Awards & Engraving

January '18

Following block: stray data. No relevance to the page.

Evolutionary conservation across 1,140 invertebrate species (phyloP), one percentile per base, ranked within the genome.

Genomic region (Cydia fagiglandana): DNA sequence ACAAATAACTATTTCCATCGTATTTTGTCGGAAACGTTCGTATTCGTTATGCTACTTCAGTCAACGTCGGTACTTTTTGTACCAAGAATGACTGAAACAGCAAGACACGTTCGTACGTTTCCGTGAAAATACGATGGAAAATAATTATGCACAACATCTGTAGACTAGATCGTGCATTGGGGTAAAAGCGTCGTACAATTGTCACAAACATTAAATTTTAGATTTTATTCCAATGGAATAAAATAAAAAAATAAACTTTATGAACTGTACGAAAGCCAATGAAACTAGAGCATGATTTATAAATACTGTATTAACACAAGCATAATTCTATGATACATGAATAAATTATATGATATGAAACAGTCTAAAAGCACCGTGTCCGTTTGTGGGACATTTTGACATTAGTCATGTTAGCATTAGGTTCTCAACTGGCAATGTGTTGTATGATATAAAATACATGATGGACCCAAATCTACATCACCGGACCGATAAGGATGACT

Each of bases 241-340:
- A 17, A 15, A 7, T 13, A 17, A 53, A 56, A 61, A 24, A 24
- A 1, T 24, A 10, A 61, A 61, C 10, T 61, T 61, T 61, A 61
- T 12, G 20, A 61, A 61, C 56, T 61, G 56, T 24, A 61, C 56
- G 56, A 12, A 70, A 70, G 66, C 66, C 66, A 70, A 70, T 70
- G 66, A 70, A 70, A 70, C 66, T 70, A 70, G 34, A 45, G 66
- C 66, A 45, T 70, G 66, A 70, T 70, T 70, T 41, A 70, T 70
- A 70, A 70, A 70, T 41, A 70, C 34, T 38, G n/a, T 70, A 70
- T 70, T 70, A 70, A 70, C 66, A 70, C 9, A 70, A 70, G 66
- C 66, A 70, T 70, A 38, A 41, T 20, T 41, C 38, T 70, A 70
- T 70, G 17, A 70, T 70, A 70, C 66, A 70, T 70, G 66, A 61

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6 • A&E JANUARY 2018 R ecently, Otis Veteto shared an interesting short article with me: "Eight Rules for Presenting and Accepting Awards," by Dale Carnegie. Among the eight rules he outlines, he shares a particular thought that really strikes a chord, and one I felt worth passing along. He writes, "Nothing is so essential to this little talk as sin- cerity." He's specifically referring to being the presenter of an award, but this goes much deeper. Sincerity is a delicate thing—we tend to take it for granted. Sure, we're sincere about our business, our hob- bies, our family, etc., but are we truly sincere or do we just throw that word around? We're all guilty of brushing it off, but when we truly look at sincerity, it is much more than loving something. When we are sincere about something, we often go the extra mile for it. For example, if you're sincere about the most recent awards order for the local middle school, you do everything you can to make it perfect: double check spelling, get it done before deadline, offer top-quality products, meet with the customer face-to- face, and so on. It's about more than creating a beautiful end product; it's about the journey to get there. Carnegie goes on to say that it's obvious when a speaker isn't being sincere, whether it's the presenter or recipient of the award. To make a sincere speech is hard to do. As the presenter, how does one sound sincere without exaggerating? As the recipient, how does one portray sincerity without sounding prideful or, worse, ungrateful? He recommends keeping things short, sweet, and truthful. Again, this goes far beyond presenting and receiving awards. How easy it is to not be sincere in our everyday conversations. How many of us ask our coworkers, "How are you?" and actually want to know? Of course, it's unrealistic to delve into each person's true emotions and thoughts on the day (and they probably don't want to share), but this begs the point that when we are sin- cere, it shows, and people notice. Whether presenting a public speech or simply making work orders for the day, it's easy to lose our sincerity, but equally easy to gain it back. If we take a moment to think about what it is we're doing, why we do it, and why it's so fulfilling, infusing sincerity into everything we do and say becomes easy. We find the passion we had when starting a task, be it long or short term. The business of recognition is all about sincerity; giving and receiving awards is perhaps one of the sincerest exchanges between two parties. Carnegie follows this quote with another good one that ties it all together: "(This task is) one that demands a heart as well as a head." Until next time. Sincerity Cassie Green EDITOR INSCRIPTIONS Volume 30, Number 13 PUBLISHER Dan Peckham — EDITOR Cassie Green — ADVERTISING ACCOUNT EXECUTIVES Haleigh Erwin — Shanna Rowley — SALES SUPPORT Ashley Banks — ART & ADVERTISING DESIGN ART DIRECTOR Dayne Pillow PRINT ADVERTISING DESIGNER Kim M. Wright MULTIMEDIA PRODUCER Andrew Bennett EDITORIAL CONTRIBUTING WRITERS Stephen Capper, Bridget Dahlgren Ruth Dobbins, Bob Hagel, Bill Leek, Kevin Lumberg, Jim Sadler, Sean Stewart DIGITAL CONTENT EDITOR Natalie Frels NATIONAL BUSINESS MEDIA, INC. PRESIDENT & CEO Robert H. Wieber Jr. VICE PRESIDENT/FINANCE Kori Gonzales, CPA VICE PRESIDENT/INTEGRATED MEDIA John A. Bennett VICE PRESIDENT/PUBLISHING AND MARKETS Dave Pomeroy VICE PRESIDENT/AUDIENCE Lori Farstad DIRECTOR OF IT Wolf Butler VICE PRESIDENT/EVENTS Sue Hueg CEM, CMP — EXECUTIVE TRADE SHOW SALES MANAGER Brandy Jamison-Neth — EXHIBITOR SERVICES Lawrence Stern — WANT TO KNOW MORE? Visit our website at, where you can find tons of articles about the awards market plus all the latest news going on around the industry. And don't forget to check us out on Facebook, Twitter and LinkedIn. Have a topic you want to discuss? Give me a call at 720-566-7278 or email me at

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